Fetal and Maternal Outcomes Following Cesarean Hysterectomy: A Comparison of General vs. Regional Anesthesia [6L]

    loading  Checking for direct PDF access through Ovid

Abstract

INTRODUCTION:

Little information is available on the preferred route of anesthesia for cesarean hysterectomy.

METHODS:

Retrospective chart review from 2005–2015 at a single community-based teaching institution.

RESULTS:

Significant differences were seen in APGAR scores, NICU length of stay, EBL, and total operating time. Mean gestational age for patients delivered under general anesthesia was 13 days less than patients delivered under regional. No differences were seen in arterial and venous cord pH values. One maternal death occurred in the regional anesthesia group. Two neonatal deaths occurred, and in both instances, only comfort care was provided.

CONCLUSION:

Significant differences in neonatal APGAR scores under general anesthesia were anticipated due to in-utero anesthetic exposure. A longer NICU length of stay was seen in neonates born under general anesthesia, however, the mean gestational age at delivery may explain this difference. EBL was higher in the regional anesthesia group, and may correlate with the longer operating time. While there was a difference observed in neonatal APGAR scores when cesarean hysterectomy is performed under general anesthesia, we conclude that these are clinically insignificant, and any increased NICU length of stay may be related to earlier gestational age at delivery rather than the type of anesthesia. Based on the short-term outcomes in this study, we conclude that general anesthesia is safe for neonates born via cesarean hysterectomy. Total operating time and EBL were higher in the regional anesthesia group, and general anesthesia may be preferred from a maternal standpoint.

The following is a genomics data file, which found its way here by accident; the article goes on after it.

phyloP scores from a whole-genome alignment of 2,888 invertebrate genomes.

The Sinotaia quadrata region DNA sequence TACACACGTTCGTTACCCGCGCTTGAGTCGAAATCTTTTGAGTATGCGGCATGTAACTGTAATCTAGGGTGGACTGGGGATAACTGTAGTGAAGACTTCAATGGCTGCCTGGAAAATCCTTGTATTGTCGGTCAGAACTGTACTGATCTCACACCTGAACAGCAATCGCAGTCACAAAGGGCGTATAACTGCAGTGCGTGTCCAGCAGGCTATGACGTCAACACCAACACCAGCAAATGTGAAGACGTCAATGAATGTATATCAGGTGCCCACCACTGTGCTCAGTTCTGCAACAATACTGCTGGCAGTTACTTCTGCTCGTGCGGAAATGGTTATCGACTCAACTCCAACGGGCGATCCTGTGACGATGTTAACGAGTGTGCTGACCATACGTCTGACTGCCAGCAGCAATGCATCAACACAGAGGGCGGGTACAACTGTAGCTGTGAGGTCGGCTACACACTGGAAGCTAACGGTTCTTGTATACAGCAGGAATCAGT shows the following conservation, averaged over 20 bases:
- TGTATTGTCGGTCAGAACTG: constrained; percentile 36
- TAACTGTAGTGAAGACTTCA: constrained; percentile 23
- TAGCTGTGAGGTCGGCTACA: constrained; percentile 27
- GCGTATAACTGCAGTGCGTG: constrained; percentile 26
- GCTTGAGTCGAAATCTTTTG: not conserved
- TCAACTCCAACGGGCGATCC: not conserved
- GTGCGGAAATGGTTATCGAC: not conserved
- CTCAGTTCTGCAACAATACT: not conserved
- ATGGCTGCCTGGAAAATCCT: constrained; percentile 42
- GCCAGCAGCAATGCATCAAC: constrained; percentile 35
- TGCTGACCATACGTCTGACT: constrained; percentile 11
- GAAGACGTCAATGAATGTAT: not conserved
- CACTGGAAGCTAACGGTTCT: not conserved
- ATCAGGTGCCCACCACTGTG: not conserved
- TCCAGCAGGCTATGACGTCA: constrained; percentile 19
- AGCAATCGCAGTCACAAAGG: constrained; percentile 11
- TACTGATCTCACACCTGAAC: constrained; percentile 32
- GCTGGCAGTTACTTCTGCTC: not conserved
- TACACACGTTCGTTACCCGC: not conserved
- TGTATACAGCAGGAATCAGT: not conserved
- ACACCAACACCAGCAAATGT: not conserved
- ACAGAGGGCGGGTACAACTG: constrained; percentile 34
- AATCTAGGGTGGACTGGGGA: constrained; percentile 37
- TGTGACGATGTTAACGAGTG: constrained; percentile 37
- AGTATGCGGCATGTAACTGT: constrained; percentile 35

Related Topics

    loading  Loading Related Articles